Edition 1493
22 September 2018
Edition: 1493

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Asylum - two in three rejected

by Brendan de Beer, in News · 21-06-2018 13:32:00 · 0 Comments

With the celebration this week of World Refugee Day, comes news that Portugal is among the European states which is most likely to reject a request from an asylum seeker. This comes as new figures reveal that the number of migrants seeking refuge in the EU to have dropped by almost half.

Asylum - two in three rejected

According to figures for 2017 released by Asylum Information Database, Portugal rejected around two out of every three asylum requests. Only Poland, France, the UK, Hungary and Croatia were more likely to refuse entry to refugees.
Overall, fewer people sought asylum in the EU last year, with numbers plummeting by 44 percent. The EU’s asylum office counted well over 700,000 applications for international protection in 2017, down on the 1.3 million applications the previous year.
Asylum seekers from war-torn Syria continue to top the list, with numbers also high from other regions in conflict such as Afghanistan and Iraq. The total number of applications in Portugal stood at a lowly 1,250, with around 64 percent being rejected by officials.
However, applicants from Syria had a 94 percent chance of being welcomed in Portugal, while in contrast, citizens from the Democratic Republic of Congo saw 97 percent of their applications rejected here in Portugal.
The high number of rejections is being explained here as being the result of two major contributing factors. The first is the strict application of the law by SEF immigration officials when dealing with asylum seekers at the country’s borders, coupled by large numbers who are unable to prove their status is not merely that of an economic migrant.
But Portugal’s President, Marcelo Rebelo de Sousa, said on Wednesday, which was also World Refugee Day, that defending refugees around the world is not only imperative in terms of conscience, but an obligation of democratic societies.
According to the head of state, Portugal honours “the values of solidarity, openness and tolerance” and there is a “broad national consensus in Portuguese society on welcoming and integrating refugees.”
This comes as Portuguese officials also said they were actively working with their European partners to increase the number of refugees housed in the country.
Meanwhile, the European Asylum Support Office, according to its 2017 Annual Report on the Situation of Asylum in the European Union, revealed that provisional data for early 2018 (January - April) shows that application levels have stabilised at an average of less than 50,000 per month.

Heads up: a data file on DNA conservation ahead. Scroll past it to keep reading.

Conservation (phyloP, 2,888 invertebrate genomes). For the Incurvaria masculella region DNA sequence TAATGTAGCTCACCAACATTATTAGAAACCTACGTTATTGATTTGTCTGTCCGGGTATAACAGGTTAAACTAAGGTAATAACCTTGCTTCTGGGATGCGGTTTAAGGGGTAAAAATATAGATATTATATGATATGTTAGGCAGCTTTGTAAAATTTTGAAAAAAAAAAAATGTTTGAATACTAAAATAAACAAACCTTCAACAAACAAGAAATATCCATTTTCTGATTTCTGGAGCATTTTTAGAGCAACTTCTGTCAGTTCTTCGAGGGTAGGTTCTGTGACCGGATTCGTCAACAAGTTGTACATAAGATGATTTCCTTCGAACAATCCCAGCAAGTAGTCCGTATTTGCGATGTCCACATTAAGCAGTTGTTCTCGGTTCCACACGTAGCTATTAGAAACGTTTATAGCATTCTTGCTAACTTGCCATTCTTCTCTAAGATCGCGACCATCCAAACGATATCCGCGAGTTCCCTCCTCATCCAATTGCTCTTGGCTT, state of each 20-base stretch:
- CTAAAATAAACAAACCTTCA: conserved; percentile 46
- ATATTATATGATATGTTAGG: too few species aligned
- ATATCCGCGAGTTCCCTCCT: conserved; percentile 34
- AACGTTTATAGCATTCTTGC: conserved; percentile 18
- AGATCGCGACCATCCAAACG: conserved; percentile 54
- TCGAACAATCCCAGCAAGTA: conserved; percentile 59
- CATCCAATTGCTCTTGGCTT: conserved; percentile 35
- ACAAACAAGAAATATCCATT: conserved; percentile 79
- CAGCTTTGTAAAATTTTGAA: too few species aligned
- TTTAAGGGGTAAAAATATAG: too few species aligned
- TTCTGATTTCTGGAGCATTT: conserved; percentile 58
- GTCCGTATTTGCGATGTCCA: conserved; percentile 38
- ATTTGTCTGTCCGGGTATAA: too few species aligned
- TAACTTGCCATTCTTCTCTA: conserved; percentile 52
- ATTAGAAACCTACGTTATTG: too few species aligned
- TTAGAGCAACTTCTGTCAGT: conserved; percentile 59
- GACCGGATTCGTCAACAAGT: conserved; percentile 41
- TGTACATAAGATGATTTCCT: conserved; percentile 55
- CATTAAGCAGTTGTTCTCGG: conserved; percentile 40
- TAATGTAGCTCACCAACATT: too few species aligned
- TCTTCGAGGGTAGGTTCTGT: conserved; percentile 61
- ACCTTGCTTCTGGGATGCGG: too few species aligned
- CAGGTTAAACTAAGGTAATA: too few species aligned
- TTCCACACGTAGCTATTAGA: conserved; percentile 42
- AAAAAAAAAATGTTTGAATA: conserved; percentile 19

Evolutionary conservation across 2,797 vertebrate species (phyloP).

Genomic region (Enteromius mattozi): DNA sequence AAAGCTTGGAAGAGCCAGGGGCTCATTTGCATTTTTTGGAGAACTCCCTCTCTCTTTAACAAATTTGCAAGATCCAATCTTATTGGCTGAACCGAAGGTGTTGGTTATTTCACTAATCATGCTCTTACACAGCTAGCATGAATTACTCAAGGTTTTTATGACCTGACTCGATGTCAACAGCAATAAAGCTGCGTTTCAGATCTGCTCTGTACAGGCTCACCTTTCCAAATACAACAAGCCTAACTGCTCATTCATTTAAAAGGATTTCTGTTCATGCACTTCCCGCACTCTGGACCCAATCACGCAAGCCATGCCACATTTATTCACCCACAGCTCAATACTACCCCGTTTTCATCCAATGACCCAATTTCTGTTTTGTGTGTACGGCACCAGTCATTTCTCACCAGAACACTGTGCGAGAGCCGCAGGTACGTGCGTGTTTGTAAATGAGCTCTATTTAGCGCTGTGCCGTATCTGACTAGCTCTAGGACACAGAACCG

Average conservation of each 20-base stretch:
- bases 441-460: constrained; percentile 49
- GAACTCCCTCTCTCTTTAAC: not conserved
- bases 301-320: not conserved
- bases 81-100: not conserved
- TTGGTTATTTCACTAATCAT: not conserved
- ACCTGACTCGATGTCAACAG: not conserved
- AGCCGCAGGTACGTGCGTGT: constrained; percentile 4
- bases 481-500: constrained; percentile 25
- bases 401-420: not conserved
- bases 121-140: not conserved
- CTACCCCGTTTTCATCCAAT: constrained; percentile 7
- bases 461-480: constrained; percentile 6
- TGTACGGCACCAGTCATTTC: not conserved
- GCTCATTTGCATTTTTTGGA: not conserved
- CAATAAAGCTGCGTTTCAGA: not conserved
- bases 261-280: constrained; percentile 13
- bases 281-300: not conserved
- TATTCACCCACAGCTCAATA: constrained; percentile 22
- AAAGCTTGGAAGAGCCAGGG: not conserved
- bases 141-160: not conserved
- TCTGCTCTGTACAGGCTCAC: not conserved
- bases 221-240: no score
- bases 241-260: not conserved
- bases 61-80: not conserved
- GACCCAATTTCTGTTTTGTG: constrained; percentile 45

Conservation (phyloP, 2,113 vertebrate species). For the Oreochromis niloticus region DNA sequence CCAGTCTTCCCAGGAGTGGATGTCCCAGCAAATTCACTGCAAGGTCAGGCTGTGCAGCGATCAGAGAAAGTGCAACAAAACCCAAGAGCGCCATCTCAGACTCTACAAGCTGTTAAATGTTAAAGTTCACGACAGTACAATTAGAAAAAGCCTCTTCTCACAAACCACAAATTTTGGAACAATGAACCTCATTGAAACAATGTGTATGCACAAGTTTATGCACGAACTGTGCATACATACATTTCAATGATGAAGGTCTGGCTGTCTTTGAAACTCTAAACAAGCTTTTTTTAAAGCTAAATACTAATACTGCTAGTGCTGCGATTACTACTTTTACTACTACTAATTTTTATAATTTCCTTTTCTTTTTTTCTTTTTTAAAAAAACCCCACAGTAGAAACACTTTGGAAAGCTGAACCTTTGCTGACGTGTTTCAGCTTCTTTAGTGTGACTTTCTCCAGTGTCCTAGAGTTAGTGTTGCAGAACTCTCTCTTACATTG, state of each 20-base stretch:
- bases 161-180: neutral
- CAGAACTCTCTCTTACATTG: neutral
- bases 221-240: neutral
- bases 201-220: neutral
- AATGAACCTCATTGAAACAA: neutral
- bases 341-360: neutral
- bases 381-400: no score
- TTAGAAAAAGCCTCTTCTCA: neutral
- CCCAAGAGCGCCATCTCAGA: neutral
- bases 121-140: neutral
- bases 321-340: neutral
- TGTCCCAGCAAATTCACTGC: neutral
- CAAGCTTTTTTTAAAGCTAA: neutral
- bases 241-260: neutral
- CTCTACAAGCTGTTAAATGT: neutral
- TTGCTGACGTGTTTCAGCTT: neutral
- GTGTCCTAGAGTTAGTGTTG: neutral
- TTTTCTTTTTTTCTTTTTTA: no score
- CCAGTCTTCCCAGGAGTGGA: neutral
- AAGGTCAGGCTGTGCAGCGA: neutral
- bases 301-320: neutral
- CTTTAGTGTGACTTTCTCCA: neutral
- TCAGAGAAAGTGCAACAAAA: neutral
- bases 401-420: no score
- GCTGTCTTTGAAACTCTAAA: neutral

Throughout 2017, migratory pressure at the EU’s external borders remained high, but decreased for a second consecutive year, mostly on the eastern and central Mediterranean routes, whereas there was an unprecedented upsurge on the western Mediterranean route.
While overall the number of asylum applications registered in 2017 dropped, some countries still noted considerable increases. Syria (15 percent), Iraq (7 percent) and Afghanistan (7 percent) remained the top three countries of origin of applicants in the EU. These were followed by Nigeria, Pakistan, Eritrea, Albania, Bangladesh, Guinea and Iran.
Despite Portugal’s high rejection rate for asylum seekers, the country welcomed close to 47,000 foreigners during the course of 2016. According to these figures released by the OECD, this number is up 24 percent on the previous year, and the highest it has been since 2010.
Overall, just under 400,000 people residing in Portugal in 2016 were foreign nationals, up 2.3 percent on 2015, the OECD said.
Estimates are that half this number is the result of the EU’s policy of free movement within the Union’s borders, including the country’s non-habitual residence scheme, which offers EU nationals an extremely favourable fiscal regime.
Related figures have meanwhile shown that Portugal continued to see its population shrink last year, albeit at a slower pace than in previous years, as migrants offset the drop, according to the National Statistics Institute (INE) estimates, which point to a total of 10,291,027 residents, down by 18,546 compared to 2016.
The result translates into a negative growth rate of 0.18 percent, “continuing the downward trend of population growth.”
INE said the slowing of the population decrease was due to a positive migratory balance (which was up 4,886), after six years of negative growth.
“It is necessary to go back to 2010 to find a positive migratory balance,” a source from INE told Lusa News Agency.
The natural balance (deaths and births) remained negative (minus 23,432), close to that of 2016 (minus 23,409).
The average age of the resident population in Portugal in 2017 was 44.2 years, having increased by about 3.1 years in the last 10 years.

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Edition 1493
22 September 2018
Edition: 1493

Read this week's issue online exactly as it appears in print.

Twitter

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